By Karen Stokes
The holidays should be a time of fun, food and family but it can also be a time of isolation, stress, anxiety, overspending and overeating which can negatively affect your health.
Unfortunately, the holiday season can bring about an increase in heart attack deaths. In fact, research shows that more people die from heart attacks during the last week of December than at any other time of the year.
Mitchell S.V. Elkind, M.D., M.S., FAHA Chief Clinical Science Officer of the American Heart Association said, “Stress comes along with the holiday season whether it’s shopping or family gatherings and also people tend to let their guard down a little in terms of their own health.”
Elkind says we all eat more, we eat unhealthy foods whether it be sweets or salty foods that can trigger events.
“With the colder weather people get outside less to exercise. People get less sleep because they’re going to parties while still working, burning the candle at both ends. One of the most important factors is that people are less likely to seek medical attention during the holidays, increasing the rate of heart attacks,” said Elkind.
It’s important that people are aware of the symptoms of a heart attack and what to do in case they witness someone with these symptoms.
“The symptoms may be classic like chest pain, people describe the feeling like someone is sitting on their chest,” said Elkind. “Some people don’t have pressure on their chest, instead they may have pain in the arm or in the neck or in the jaw. Sometimes people have shortness of breath, difficulty breathing. They may also have subtle symptoms like nausea, break out in a cold sweat or have dizziness or lightheadedness.”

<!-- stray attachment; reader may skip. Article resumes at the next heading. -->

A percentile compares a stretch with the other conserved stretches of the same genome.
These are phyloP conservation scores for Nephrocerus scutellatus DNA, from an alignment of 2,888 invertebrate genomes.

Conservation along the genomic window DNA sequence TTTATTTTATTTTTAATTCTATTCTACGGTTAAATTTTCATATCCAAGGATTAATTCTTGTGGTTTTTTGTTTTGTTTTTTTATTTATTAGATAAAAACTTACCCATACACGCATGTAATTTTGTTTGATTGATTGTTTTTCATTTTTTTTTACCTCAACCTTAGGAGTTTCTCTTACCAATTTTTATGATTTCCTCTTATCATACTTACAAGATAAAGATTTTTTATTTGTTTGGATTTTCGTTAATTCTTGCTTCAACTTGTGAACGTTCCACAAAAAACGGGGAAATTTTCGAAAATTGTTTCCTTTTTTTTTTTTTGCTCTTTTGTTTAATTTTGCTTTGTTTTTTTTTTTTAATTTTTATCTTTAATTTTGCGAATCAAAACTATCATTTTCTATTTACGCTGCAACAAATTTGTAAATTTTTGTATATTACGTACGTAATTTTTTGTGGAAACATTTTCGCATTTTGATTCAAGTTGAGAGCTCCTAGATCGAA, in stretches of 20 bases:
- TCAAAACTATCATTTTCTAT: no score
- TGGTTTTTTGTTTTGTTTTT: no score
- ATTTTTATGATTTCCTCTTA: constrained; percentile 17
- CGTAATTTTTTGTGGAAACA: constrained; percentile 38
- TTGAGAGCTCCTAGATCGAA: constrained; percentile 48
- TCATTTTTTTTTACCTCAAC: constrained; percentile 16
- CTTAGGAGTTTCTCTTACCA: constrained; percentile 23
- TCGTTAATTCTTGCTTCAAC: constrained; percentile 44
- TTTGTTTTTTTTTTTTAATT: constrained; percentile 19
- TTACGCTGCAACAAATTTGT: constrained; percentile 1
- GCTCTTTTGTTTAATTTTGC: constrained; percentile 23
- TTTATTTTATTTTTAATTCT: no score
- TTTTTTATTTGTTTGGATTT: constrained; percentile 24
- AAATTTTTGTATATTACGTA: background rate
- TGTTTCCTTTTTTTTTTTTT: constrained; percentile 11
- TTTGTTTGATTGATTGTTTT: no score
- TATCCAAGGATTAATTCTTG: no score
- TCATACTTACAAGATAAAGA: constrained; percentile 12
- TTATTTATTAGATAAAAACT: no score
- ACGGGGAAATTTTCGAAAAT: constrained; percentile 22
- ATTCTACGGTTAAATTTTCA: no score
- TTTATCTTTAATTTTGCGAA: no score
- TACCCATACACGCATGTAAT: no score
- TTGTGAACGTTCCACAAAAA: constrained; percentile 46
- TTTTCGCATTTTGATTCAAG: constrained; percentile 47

The less severe symptoms tend to occur more often in women than men.
“I don’t know why there’s a difference,” Elkind said. “There is a lot of overlap but there tends to be a little bit more of a shading towards women having those more subtle symptoms and men having the more severe ones. Part of it is that classically, men have heart attacks at a younger age and so they often have a larger blood vessel affected related to a bigger part of the heart. In women, heart attacks occur at an older age at a smaller blood vessel and may not cause a severe chest pain but cause more gastro intestinal like issues. That’s one potential explanation.”
If you believe someone is experiencing a heart attack, minutes matter. Fast action can save lives maybe your own.
Call 911 if you or someone you’re with experiences heart attack warning signs. Calling 911 is almost always the fastest way to get lifesaving treatment.
“If the heart is not beating at all, you need to start doing CPR,” said Elkind. “We currently recommend hands only CPR. You don’t need to breathe in the mouth but just pressing on the chest at a rhythm of about 60 beats a minute will restore blood flow to the brain. If someone is unconscious, raising their feet up can help raise blood to the brain.”
People may run out of their medication during the holidays and older family members may be alone so check on them and make sure they have their meds.
“During the holiday, maintain healthy habits that you try to keep up the rest of the year like exercising, eating healthy, getting enough sleep and reducing stress,” he added.